Unfortunately, Carter Doran's enthusiasm for the play was considerably dampened when he discovered his West Coast premiere of the work was going to be eclipsed by a production opening sooner at LA City College.  I believe I may have discovered this information and had to break the news to him.  This also may have changed his interpretation as rehearsals continued.  Among the ironies, the LACC production was directed by Dr. Pope Freeman, the man who would later take the reins of Santa Barbara City College's drama department from Max Whittaker, and the Alhecama Players at the Lobero Theatre.

Carter Doran's production was a good one and I was happy to do a more progressive theatre work than the Kaufman & Hart plays I had done in high school and with the Diamond Bar Players.  Even though I wasn't fully aware at the time of Havel's dissident activities, the play's political tone moved me to my next involvement in Peter Weiss's Marat/Sade at Cal State Fullerton.

During this time, I got to know Carter Doran better than my first days at Mt. Anxiety College (as I called it on Space Pirate Radio, located not far from the Green Neon Motel).  He would be trumped a second time by Pope Freeman, after he applied for the position of SBCC's Drama Head.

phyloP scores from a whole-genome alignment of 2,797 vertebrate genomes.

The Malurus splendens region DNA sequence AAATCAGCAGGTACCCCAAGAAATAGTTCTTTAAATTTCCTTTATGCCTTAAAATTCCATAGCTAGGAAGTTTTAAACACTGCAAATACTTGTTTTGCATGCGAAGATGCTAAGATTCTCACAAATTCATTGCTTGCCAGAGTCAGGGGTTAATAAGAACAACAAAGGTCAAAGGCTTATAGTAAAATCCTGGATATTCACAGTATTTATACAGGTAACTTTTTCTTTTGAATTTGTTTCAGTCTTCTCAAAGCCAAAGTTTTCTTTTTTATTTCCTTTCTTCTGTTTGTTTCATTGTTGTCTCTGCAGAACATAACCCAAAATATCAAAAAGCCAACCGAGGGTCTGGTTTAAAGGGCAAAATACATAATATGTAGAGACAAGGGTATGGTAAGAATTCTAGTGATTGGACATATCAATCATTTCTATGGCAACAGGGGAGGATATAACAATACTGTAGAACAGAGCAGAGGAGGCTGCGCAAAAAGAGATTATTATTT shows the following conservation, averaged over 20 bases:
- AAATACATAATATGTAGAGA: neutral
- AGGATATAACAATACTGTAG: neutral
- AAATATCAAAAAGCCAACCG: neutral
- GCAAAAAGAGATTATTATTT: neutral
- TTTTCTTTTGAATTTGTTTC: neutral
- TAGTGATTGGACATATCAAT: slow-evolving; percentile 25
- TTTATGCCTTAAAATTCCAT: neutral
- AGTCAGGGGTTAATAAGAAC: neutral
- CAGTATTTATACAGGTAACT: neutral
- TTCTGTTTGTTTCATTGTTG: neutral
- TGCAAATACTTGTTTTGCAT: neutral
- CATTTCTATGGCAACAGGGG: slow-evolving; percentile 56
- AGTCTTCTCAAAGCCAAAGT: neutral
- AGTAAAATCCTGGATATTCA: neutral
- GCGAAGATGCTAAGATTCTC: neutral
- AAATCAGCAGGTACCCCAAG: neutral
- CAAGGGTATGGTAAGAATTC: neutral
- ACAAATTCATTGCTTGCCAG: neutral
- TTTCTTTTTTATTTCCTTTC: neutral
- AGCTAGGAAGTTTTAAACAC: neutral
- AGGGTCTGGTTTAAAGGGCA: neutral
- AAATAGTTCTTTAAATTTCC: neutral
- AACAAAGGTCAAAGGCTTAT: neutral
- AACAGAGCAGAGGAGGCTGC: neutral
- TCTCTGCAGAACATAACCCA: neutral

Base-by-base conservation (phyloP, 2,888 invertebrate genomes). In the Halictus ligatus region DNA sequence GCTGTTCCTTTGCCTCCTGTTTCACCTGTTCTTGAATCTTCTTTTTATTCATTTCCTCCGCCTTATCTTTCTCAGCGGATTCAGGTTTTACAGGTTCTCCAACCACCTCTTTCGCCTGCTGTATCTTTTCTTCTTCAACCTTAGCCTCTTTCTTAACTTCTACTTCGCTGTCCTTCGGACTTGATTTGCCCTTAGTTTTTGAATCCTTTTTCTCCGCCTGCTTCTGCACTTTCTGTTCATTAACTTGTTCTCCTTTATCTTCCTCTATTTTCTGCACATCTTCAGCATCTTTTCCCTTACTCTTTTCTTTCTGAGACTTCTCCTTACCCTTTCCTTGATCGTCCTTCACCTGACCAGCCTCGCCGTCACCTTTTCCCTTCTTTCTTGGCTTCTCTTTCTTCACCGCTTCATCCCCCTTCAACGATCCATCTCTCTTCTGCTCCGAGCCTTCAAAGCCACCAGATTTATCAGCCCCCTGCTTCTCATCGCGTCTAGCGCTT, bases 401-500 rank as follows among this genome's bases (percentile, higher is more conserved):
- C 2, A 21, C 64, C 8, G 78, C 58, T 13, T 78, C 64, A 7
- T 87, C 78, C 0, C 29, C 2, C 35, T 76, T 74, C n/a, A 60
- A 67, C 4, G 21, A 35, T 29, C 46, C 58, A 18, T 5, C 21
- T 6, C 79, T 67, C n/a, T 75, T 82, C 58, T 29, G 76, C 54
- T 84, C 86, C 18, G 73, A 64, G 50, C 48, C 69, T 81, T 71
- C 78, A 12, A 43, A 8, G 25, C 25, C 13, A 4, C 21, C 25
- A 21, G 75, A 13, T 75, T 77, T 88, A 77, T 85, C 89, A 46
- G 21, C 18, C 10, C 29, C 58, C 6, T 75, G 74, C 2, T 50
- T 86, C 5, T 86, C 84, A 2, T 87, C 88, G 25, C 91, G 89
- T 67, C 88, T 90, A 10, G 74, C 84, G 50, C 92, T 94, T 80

Years after I had moved to Santa Barbara, I accidentally met him line at the Roxy Theatre where we were going to see the original Hollywood stage production of The Rocky Horror Picture Show.  We stayed in touch until his passing.  I liked him.  No disrespect to Pope Freeman, who I worked with quite a bit, pictured here before on Man of La Mancha and the TV show Crackers at Eight...but I wonder how the Santa Barbara Theatre scene would have been if Doran had been given the gig.

As to Vaclav Havel, I'm not sure.  A radical at the beginning.  Hated the oppressive Communist regime. Loved long haired Rock.  Hippie Radicals are loved in the West as long as they hate challengers to the free market.  Put them at Kent State or Occupy Wall Street...anarchy!  When  Havel came to the U.S. and met the Chairman of the Board: "God Bless...President Bush" or something very close, he rejoiced.  I cringed.  Trading in the KGB for the former head of the CIA.  Oh, my.